Chapter

Internal and External: ‘Empirical’ and ‘Transcendental’

Barry Stroud

in The Significance of Philosophical Scepticism

Published in print July 1984 | ISBN: 9780198247616
Published online November 2003 | e-ISBN: 9780191598494 | DOI: http://dx.doi.org/10.1093/0198247613.003.0004
 Internal and External: ‘Empirical’ and ‘Transcendental’

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Chapter 4 considers the response to scepticism found in Kant’s Critique of Pure Reason.

According to Kant, all theories that leave the existence of things in space doubtful or insufficiently justified – Kant’s own terms for such views are ‘problematic idealism’ and ‘sceptical idealism’ – must be avoided if there is to be an explanation of how knowledge of the world around us is possible. In particular, Kant argues that in order to avoid scepticism all accounts of our knowledge as inferential or indirect must be rejected: the external things we know about must have a reality which is not inferred, but immediately perceived.

Stroud argues that this condition, which he refers to as the ‘conditional correctness of scepticism’, is indeed a condition of knowledge. Kant’s own attempt to meet the sceptical challenge, however, must be counted a failure: it is doubtful whether the doctrine of ‘transcendental idealism’, which is meant to establish ‘empirical realism’ and requires us to accept the ideality of all appearances, is even fully intelligible; more importantly, it is difficult to distinguish transcendental idealism, in its explanatory power, from the kind of scepticism that seemed inevitable to Descartes at the end of the First Meditation: it would not enable us to see any of the assertions or beliefs in science or everyday life as instances of knowledge of a mind-independent domain.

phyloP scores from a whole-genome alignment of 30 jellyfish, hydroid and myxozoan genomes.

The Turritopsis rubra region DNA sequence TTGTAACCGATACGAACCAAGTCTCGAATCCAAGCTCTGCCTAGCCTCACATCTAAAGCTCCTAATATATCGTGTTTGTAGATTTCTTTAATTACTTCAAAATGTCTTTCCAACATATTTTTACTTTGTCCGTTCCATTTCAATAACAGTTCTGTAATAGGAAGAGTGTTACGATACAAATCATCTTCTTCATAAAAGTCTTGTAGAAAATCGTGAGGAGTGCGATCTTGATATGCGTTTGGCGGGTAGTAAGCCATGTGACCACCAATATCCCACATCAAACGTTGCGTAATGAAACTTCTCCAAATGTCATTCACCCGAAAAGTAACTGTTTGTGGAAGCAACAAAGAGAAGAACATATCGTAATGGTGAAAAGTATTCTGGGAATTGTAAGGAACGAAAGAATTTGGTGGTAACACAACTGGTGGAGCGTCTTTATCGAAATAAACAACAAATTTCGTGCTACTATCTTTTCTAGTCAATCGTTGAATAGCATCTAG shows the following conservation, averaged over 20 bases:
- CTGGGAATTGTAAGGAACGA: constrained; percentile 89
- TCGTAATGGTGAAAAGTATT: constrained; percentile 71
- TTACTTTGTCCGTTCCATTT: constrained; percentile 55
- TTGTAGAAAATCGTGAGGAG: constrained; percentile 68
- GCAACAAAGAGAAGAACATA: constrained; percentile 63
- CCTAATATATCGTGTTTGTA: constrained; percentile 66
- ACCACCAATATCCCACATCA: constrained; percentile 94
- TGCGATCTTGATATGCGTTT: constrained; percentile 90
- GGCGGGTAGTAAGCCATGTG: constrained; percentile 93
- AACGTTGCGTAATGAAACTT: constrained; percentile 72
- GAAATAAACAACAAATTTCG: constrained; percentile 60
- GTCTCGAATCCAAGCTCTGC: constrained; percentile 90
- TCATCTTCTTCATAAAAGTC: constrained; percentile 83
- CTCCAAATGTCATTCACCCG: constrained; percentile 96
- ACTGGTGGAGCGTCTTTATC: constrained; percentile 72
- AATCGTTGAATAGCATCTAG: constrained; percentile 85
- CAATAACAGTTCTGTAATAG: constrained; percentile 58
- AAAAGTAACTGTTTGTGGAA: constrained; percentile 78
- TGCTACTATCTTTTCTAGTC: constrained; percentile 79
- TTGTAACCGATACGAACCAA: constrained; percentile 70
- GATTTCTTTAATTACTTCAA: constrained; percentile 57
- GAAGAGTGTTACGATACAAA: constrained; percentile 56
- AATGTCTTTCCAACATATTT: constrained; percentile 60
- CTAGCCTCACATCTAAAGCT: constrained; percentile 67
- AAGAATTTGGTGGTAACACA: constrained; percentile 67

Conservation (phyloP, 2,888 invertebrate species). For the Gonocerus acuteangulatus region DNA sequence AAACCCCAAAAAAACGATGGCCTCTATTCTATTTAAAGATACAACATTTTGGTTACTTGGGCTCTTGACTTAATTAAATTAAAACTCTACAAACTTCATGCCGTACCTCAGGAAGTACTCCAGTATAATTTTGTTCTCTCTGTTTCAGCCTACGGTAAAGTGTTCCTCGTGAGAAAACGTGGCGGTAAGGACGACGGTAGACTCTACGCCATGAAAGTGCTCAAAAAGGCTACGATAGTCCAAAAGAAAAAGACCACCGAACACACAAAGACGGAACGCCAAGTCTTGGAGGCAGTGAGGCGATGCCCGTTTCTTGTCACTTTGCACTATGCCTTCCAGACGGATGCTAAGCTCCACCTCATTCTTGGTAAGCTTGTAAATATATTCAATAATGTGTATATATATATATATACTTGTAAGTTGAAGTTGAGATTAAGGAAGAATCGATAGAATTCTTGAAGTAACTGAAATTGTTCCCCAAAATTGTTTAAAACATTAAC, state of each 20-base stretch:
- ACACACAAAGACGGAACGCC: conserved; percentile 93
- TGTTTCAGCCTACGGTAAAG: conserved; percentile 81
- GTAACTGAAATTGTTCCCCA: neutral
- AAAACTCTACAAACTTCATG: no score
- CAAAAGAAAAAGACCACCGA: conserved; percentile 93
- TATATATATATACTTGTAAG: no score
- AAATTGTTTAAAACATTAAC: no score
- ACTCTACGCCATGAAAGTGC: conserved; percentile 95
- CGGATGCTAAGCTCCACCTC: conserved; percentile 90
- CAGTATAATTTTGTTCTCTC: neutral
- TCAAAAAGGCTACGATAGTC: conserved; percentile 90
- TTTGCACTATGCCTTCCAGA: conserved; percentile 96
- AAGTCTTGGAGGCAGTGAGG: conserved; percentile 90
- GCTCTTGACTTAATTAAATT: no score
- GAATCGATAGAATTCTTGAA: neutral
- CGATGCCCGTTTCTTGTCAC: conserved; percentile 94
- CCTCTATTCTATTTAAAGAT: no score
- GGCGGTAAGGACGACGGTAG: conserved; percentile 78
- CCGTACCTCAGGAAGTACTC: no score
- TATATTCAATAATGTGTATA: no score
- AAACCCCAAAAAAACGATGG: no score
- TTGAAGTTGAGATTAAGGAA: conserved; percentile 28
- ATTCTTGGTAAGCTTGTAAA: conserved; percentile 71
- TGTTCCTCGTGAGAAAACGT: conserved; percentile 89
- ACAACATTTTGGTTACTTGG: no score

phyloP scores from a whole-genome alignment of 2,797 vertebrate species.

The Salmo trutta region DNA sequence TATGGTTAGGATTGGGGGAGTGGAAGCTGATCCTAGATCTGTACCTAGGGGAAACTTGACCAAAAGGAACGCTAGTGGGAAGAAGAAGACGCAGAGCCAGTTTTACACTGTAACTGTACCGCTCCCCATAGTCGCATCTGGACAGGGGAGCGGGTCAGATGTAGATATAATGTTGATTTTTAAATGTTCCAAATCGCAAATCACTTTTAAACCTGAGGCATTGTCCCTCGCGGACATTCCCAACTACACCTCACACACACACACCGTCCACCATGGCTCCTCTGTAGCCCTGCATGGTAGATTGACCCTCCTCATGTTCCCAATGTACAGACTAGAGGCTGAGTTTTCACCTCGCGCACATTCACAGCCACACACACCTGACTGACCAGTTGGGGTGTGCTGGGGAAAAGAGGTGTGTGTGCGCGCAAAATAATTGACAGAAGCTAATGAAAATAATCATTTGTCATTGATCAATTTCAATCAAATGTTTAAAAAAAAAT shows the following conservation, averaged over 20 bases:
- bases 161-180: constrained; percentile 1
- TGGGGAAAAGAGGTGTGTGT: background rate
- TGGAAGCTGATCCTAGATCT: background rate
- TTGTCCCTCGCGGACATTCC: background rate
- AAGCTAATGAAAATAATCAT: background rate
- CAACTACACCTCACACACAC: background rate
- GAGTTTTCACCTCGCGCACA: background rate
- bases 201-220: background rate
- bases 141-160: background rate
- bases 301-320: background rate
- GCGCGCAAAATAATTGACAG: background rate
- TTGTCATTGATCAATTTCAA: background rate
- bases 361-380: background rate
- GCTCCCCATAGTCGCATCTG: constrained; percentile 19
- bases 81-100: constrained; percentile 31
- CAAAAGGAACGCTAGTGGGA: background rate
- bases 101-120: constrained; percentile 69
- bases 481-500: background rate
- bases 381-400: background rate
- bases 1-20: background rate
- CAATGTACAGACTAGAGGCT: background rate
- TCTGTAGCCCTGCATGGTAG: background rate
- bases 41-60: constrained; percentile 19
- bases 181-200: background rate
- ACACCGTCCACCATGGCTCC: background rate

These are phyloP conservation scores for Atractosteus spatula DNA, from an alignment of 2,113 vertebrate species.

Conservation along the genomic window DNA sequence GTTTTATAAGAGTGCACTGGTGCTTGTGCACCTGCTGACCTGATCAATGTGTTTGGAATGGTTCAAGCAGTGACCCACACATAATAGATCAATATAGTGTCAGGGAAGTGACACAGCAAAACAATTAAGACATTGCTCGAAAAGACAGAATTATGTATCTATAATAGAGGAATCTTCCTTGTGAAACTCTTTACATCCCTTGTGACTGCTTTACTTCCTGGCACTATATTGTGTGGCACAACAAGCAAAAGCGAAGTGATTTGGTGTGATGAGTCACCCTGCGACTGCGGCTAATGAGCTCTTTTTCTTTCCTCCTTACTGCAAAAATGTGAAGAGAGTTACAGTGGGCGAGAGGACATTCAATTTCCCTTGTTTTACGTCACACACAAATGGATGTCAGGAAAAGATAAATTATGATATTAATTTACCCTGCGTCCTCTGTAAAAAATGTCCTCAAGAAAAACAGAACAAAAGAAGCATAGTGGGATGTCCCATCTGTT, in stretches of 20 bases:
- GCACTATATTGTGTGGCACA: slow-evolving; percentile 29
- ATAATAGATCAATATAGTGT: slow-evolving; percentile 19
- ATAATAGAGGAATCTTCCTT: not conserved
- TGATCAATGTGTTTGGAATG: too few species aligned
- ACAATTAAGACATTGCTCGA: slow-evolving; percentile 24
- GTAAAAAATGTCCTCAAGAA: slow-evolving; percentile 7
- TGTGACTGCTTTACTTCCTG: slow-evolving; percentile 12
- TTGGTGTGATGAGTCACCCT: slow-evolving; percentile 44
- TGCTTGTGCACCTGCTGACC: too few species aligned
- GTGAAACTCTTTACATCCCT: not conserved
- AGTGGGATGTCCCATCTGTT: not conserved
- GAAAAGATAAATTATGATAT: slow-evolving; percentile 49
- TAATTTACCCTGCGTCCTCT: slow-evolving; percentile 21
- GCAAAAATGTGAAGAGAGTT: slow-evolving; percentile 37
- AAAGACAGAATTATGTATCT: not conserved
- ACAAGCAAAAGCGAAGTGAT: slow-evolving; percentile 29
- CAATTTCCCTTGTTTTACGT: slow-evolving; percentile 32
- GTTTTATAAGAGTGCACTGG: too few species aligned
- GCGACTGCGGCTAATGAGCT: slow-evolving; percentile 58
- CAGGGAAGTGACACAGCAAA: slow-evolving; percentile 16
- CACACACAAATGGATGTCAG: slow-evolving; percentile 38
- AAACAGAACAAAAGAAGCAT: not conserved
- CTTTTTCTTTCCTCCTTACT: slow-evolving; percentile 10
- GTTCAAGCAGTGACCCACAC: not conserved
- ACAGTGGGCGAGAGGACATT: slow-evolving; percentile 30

Keywords: Conditional correctness of scepticism; Conditions of knowledge; Critique of Pure Reason; empirical realism; indirect; inferential; Kant; problematic idealism; sceptical idealism; transcendental idealism

Chapter.  16255 words. 

Subjects: Metaphysics

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